Critical race theory in public education: An occupational therapist’s perspective – Worcester Telegram

Christopher V.B. Lazzaro

Critical race theory (CRT) has been a discussion in American politics since the start of 2021. After the death of George Floyd, the United States went through a social reckoning regarding race relations, sparking shifts in academic spaces and curriculum.

Many in conservative circles have called CRT an assault on history, only aimed at creating “white guilt,” separation and division amongst races. Given new initiatives for culturally responsive teaching in many K-12 schools over the past year, CRT has entered the discussion to supplement these efforts.

As a school-based occupational therapist, I believe that promoting CRT in schools could be a helpful tool to not only facilitate social/emotional development, but also as an imperative for inclusion efforts that teach empathy and the promotion of health.

In the media, we hear a lot about critical race theory, but what is it and why is it relevant to education? CRT emerged in the 1990’s to discuss how certain laws and policies have negatively affected people of color (POC), predominantly African Americans. CRT goes beyond the historical context to analyze the ramifications of these policies, which we know today as systematic racism. This includes “mortgage discrimination, redlining, and predatory lending practices.”

As a result, African Americans have not had the same opportunities as white Americans to save or inherit wealth. This relates to K-12 education as the outcomes of these policies have resulted in “higher high school drop-out rates, lower college attendance, higher unemployment and lower earnings, and higher teenage pregnancy.”

All of these factors will inhibit a student’s ability to perform in the classroom and participation with peers. Such circumstances could lead to secondary issues like stress, anxiety, and depression in African American populations.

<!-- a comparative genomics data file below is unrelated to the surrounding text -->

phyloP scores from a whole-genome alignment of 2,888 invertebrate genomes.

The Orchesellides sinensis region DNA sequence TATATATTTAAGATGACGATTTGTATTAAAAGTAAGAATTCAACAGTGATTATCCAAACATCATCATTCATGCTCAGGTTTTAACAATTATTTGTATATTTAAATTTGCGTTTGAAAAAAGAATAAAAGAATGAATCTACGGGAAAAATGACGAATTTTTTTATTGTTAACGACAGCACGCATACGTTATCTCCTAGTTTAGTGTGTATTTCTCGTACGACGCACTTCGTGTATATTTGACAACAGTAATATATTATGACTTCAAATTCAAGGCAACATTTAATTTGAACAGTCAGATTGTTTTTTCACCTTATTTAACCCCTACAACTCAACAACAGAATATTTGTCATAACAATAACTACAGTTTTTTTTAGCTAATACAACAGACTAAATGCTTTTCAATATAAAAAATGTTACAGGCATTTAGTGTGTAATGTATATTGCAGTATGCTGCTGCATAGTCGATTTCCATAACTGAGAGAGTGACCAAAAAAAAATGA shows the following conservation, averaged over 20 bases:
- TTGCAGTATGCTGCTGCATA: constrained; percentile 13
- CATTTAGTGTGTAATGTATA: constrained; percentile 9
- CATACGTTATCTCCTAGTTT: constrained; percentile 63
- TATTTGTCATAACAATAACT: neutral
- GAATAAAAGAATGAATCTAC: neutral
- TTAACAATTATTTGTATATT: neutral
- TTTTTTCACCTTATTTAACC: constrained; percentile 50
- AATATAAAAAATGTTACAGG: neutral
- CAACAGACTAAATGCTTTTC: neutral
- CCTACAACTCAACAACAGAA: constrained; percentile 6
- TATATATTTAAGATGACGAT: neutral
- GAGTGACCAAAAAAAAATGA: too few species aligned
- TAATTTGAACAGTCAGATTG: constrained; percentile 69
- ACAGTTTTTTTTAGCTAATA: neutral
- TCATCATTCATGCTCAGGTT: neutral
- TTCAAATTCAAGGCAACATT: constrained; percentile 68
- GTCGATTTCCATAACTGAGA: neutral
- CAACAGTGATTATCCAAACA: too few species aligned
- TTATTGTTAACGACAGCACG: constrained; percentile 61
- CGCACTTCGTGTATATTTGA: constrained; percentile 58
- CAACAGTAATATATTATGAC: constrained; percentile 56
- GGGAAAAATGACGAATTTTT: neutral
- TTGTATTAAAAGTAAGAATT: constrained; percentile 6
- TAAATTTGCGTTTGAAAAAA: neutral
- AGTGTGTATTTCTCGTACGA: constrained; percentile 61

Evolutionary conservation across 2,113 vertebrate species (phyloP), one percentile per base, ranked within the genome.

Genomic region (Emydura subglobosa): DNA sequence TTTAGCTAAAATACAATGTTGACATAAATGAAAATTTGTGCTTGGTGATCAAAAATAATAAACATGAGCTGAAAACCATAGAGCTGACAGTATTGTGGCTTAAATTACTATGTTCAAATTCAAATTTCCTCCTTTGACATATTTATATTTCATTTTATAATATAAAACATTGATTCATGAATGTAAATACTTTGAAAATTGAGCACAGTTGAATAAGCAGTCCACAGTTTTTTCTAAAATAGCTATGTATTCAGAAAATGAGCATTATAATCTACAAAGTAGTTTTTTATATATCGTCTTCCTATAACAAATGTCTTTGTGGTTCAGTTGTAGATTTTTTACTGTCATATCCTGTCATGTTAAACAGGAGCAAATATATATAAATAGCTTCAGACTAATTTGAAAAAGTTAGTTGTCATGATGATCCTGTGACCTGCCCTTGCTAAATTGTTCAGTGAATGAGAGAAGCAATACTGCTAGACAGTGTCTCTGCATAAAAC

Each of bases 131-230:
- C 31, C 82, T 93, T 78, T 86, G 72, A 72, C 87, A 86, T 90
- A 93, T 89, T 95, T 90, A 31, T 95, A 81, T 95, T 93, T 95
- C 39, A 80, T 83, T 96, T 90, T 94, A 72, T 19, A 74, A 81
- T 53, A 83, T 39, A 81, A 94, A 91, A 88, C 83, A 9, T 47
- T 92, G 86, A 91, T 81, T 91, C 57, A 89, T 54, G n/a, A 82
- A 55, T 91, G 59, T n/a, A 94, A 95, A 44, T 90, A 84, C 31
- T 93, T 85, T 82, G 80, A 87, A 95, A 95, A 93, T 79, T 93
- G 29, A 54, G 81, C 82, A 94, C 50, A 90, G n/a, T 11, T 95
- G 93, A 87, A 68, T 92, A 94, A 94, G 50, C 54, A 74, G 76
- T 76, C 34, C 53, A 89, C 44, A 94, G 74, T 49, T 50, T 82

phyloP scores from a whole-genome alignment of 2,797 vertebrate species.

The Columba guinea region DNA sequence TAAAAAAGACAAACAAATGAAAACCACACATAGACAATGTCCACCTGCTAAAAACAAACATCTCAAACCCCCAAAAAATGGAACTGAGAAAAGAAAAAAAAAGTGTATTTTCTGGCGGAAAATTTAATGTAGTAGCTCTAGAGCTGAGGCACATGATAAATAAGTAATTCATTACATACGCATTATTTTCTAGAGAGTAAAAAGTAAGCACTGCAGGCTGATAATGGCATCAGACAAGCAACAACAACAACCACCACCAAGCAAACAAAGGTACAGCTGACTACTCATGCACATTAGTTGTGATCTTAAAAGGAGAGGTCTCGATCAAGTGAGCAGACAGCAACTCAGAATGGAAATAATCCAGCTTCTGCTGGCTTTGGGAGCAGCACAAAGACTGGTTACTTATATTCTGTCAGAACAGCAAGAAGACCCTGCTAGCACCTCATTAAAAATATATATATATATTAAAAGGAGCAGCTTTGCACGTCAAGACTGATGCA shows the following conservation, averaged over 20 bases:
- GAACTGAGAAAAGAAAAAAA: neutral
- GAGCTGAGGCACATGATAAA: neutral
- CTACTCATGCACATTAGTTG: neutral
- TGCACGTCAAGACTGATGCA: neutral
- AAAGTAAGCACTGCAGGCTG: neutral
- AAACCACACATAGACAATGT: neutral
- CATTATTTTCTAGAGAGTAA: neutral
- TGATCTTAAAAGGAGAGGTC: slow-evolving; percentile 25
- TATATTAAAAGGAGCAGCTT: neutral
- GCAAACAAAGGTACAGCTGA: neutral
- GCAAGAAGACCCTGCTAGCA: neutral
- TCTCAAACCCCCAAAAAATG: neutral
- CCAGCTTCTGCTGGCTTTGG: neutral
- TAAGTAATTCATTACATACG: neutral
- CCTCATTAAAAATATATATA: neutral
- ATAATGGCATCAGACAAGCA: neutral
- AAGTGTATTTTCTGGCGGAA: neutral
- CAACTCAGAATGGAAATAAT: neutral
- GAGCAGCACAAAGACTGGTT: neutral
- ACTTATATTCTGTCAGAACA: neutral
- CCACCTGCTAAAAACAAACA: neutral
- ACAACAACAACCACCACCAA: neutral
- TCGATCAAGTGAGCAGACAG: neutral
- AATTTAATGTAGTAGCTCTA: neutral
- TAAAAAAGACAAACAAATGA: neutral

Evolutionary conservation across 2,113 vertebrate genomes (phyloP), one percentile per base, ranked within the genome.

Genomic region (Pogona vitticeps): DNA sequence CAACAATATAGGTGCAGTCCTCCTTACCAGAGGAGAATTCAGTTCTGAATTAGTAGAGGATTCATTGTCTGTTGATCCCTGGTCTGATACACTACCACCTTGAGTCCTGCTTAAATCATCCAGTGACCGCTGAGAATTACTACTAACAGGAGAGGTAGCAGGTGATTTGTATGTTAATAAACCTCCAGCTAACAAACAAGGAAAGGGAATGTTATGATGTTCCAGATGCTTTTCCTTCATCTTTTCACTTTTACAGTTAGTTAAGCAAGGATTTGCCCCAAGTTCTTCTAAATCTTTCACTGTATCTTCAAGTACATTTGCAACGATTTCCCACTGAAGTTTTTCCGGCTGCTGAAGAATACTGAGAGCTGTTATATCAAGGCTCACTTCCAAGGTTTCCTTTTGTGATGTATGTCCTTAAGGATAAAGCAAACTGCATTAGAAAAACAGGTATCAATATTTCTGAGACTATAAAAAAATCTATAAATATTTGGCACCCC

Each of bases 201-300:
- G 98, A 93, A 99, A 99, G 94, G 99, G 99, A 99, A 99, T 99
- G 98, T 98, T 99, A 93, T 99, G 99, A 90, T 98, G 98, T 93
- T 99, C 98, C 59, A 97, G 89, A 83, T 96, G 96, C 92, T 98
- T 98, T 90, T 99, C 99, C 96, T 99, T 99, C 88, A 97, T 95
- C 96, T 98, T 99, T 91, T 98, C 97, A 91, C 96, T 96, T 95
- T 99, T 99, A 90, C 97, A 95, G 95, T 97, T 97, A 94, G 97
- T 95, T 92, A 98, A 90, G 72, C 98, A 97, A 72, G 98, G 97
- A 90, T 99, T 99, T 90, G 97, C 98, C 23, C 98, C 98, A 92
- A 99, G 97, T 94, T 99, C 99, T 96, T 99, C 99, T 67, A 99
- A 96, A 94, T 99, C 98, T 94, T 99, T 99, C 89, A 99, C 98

Shuey and Willson conducted a longitudinal study between 1984 and 2001 of 5,527 African Americans ages 26 to 75 to better understand the disparity between health and socioeconomic status. The study found that regardless of socioeconomic status, stress from systematic oppression and workplace in-equality created by the disadvantages of segregation continues to induce economic suffering in thousands of African Americans in the United States. This could continue to be the result should CRT and other inclusion initiatives remain ignored in K-12 education.

As of now, five states (Arkansas, Idaho, Tennessee, Texas, and Oklahoma) have issued bans on teaching aspects of CRT in public classrooms and even public colleges. Legislators have accused CRT as being nothing more than a mechanism for creating “white guilt” and for perpetuating “anti-American” ideology. This is not the case.

CRT does not concern itself with calling other’s racist or pitting people against one another; it is simply the recognition that laws in the United States (beyond individual control) have disadvantaged African Americans and continue to do so. Aspects of CRT are already taught in history classes across the nation in the form of lessons on slavery, the Civil War, segregation, and the Civil Rights Movement.

CRT would supplement these topics through lessons on inherent biases and the laws that have perpetuated systematic racism. The legislators who have passed bans on CRT are preventing opportunities for the development of our students, further perpetuating systematic racism, and ultimately putting our youth’s health at risk.

Race and an understanding of cultural difference falls within the scope of occupational therapy, as one’s environmental and personal circumstance can inhibit one’s ability to participate fully in desired activities. As an occupational therapist, I concern myself with how socioeconomic status and oppressive systems effect access to resources.

This could potentially lead to increased risk for illness and decreased participation in the student role. It follows, given the results of racist laws and policies, that some African American students could have a more difficult time meeting educational demands given a higher susceptibility health concerns.

As we continue to move forward with culturally responsive teaching, CRT could become an asset to curriculum, as it will encourage students and educators to embrace intersectionality, promote empathy, and foster a sense of belonging necessary for health and wellness.

By providing students with the opportunity to become aware of inherent biases and the historical ramifications of racist laws, they too can work towards righting injustices. CRT should be used as a tool to foster inclusion and to create caring citizens, which will ultimately promote the health and well-being of all.

Christopher V.B. Lazzaro MOT, OTR/L is a a school-based occupational therapist and former graduate student of Worcester State University.

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